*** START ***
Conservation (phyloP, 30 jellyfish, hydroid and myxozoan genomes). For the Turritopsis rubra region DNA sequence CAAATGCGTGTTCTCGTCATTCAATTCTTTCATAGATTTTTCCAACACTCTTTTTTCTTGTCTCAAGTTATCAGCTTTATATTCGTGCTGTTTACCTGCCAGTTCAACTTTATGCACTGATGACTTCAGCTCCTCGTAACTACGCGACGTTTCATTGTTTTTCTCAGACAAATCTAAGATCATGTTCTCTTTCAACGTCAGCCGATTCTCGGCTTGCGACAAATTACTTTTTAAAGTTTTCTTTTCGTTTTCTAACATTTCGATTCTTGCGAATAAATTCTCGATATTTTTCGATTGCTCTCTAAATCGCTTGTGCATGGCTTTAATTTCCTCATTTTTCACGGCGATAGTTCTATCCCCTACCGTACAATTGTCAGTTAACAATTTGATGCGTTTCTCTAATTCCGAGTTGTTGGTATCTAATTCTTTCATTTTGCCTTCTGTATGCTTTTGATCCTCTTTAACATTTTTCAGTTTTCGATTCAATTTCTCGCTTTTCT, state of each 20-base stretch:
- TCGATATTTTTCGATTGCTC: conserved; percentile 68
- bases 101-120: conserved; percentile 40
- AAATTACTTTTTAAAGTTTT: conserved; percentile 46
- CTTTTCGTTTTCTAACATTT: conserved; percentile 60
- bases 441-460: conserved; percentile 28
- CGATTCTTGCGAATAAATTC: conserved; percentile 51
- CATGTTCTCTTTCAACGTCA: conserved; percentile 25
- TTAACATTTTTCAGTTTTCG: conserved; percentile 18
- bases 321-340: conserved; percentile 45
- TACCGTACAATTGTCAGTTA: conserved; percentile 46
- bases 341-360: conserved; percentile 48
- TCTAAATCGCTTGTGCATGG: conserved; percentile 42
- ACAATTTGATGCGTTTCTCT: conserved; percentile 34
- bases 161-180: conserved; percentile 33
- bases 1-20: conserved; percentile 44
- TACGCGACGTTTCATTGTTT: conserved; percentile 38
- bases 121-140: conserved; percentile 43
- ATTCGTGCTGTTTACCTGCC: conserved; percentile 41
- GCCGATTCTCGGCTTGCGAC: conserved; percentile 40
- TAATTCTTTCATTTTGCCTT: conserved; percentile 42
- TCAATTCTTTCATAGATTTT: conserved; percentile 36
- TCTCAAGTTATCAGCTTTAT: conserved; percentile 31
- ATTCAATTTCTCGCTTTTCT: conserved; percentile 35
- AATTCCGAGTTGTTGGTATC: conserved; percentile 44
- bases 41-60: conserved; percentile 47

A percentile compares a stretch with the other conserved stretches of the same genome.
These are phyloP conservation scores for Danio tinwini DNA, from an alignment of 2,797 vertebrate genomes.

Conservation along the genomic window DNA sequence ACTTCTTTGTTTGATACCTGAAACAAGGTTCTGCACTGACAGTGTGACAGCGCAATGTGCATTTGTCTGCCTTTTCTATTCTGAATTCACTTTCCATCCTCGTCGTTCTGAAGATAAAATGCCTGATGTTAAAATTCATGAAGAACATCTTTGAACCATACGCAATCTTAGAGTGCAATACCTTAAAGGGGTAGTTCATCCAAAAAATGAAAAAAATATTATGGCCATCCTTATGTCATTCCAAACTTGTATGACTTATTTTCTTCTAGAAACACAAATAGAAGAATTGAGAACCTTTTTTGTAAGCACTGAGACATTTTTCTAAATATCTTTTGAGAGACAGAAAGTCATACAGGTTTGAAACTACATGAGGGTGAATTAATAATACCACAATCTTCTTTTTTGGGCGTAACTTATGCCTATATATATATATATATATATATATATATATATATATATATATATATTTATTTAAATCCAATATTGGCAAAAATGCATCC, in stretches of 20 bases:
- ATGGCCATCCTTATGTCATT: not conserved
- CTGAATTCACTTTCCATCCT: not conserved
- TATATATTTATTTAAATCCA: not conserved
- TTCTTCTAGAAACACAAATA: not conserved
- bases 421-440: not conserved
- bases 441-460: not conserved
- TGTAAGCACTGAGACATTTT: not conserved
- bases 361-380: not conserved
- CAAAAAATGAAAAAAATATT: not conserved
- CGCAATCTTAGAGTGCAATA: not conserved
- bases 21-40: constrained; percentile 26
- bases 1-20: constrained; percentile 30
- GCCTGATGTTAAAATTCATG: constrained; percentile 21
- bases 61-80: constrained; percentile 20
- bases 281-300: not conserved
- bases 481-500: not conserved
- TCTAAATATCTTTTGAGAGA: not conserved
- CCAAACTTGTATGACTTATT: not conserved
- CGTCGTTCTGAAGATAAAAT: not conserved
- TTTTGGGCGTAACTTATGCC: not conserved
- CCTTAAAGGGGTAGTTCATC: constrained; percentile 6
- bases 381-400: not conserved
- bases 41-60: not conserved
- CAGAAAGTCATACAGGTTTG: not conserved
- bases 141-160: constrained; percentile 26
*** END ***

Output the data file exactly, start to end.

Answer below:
Conservation (phyloP, 30 jellyfish, hydroid and myxozoan genomes). For the Turritopsis rubra region DNA sequence CAAATGCGTGTTCTCGTCATTCAATTCTTTCATAGATTTTTCCAACACTCTTTTTTCTTGTCTCAAGTTATCAGCTTTATATTCGTGCTGTTTACCTGCCAGTTCAACTTTATGCACTGATGACTTCAGCTCCTCGTAACTACGCGACGTTTCATTGTTTTTCTCAGACAAATCTAAGATCATGTTCTCTTTCAACGTCAGCCGATTCTCGGCTTGCGACAAATTACTTTTTAAAGTTTTCTTTTCGTTTTCTAACATTTCGATTCTTGCGAATAAATTCTCGATATTTTTCGATTGCTCTCTAAATCGCTTGTGCATGGCTTTAATTTCCTCATTTTTCACGGCGATAGTTCTATCCCCTACCGTACAATTGTCAGTTAACAATTTGATGCGTTTCTCTAATTCCGAGTTGTTGGTATCTAATTCTTTCATTTTGCCTTCTGTATGCTTTTGATCCTCTTTAACATTTTTCAGTTTTCGATTCAATTTCTCGCTTTTCT, state of each 20-base stretch:
- TCGATATTTTTCGATTGCTC: conserved; percentile 68
- bases 101-120: conserved; percentile 40
- AAATTACTTTTTAAAGTTTT: conserved; percentile 46
- CTTTTCGTTTTCTAACATTT: conserved; percentile 60
- bases 441-460: conserved; percentile 28
- CGATTCTTGCGAATAAATTC: conserved; percentile 51
- CATGTTCTCTTTCAACGTCA: conserved; percentile 25
- TTAACATTTTTCAGTTTTCG: conserved; percentile 18
- bases 321-340: conserved; percentile 45
- TACCGTACAATTGTCAGTTA: conserved; percentile 46
- bases 341-360: conserved; percentile 48
- TCTAAATCGCTTGTGCATGG: conserved; percentile 42
- ACAATTTGATGCGTTTCTCT: conserved; percentile 34
- bases 161-180: conserved; percentile 33
- bases 1-20: conserved; percentile 44
- TACGCGACGTTTCATTGTTT: conserved; percentile 38
- bases 121-140: conserved; percentile 43
- ATTCGTGCTGTTTACCTGCC: conserved; percentile 41
- GCCGATTCTCGGCTTGCGAC: conserved; percentile 40
- TAATTCTTTCATTTTGCCTT: conserved; percentile 42
- TCAATTCTTTCATAGATTTT: conserved; percentile 36
- TCTCAAGTTATCAGCTTTAT: conserved; percentile 31
- ATTCAATTTCTCGCTTTTCT: conserved; percentile 35
- AATTCCGAGTTGTTGGTATC: conserved; percentile 44
- bases 41-60: conserved; percentile 47

A percentile compares a stretch with the other conserved stretches of the same genome.
These are phyloP conservation scores for Danio tinwini DNA, from an alignment of 2,797 vertebrate genomes.

Conservation along the genomic window DNA sequence ACTTCTTTGTTTGATACCTGAAACAAGGTTCTGCACTGACAGTGTGACAGCGCAATGTGCATTTGTCTGCCTTTTCTATTCTGAATTCACTTTCCATCCTCGTCGTTCTGAAGATAAAATGCCTGATGTTAAAATTCATGAAGAACATCTTTGAACCATACGCAATCTTAGAGTGCAATACCTTAAAGGGGTAGTTCATCCAAAAAATGAAAAAAATATTATGGCCATCCTTATGTCATTCCAAACTTGTATGACTTATTTTCTTCTAGAAACACAAATAGAAGAATTGAGAACCTTTTTTGTAAGCACTGAGACATTTTTCTAAATATCTTTTGAGAGACAGAAAGTCATACAGGTTTGAAACTACATGAGGGTGAATTAATAATACCACAATCTTCTTTTTTGGGCGTAACTTATGCCTATATATATATATATATATATATATATATATATATATATATATATATTTATTTAAATCCAATATTGGCAAAAATGCATCC, in stretches of 20 bases:
- ATGGCCATCCTTATGTCATT: not conserved
- CTGAATTCACTTTCCATCCT: not conserved
- TATATATTTATTTAAATCCA: not conserved
- TTCTTCTAGAAACACAAATA: not conserved
- bases 421-440: not conserved
- bases 441-460: not conserved
- TGTAAGCACTGAGACATTTT: not conserved
- bases 361-380: not conserved
- CAAAAAATGAAAAAAATATT: not conserved
- CGCAATCTTAGAGTGCAATA: not conserved
- bases 21-40: constrained; percentile 26
- bases 1-20: constrained; percentile 30
- GCCTGATGTTAAAATTCATG: constrained; percentile 21
- bases 61-80: constrained; percentile 20
- bases 281-300: not conserved
- bases 481-500: not conserved
- TCTAAATATCTTTTGAGAGA: not conserved
- CCAAACTTGTATGACTTATT: not conserved
- CGTCGTTCTGAAGATAAAAT: not conserved
- TTTTGGGCGTAACTTATGCC: not conserved
- CCTTAAAGGGGTAGTTCATC: constrained; percentile 6
- bases 381-400: not conserved
- bases 41-60: not conserved
- CAGAAAGTCATACAGGTTTG: not conserved
- bases 141-160: constrained; percentile 26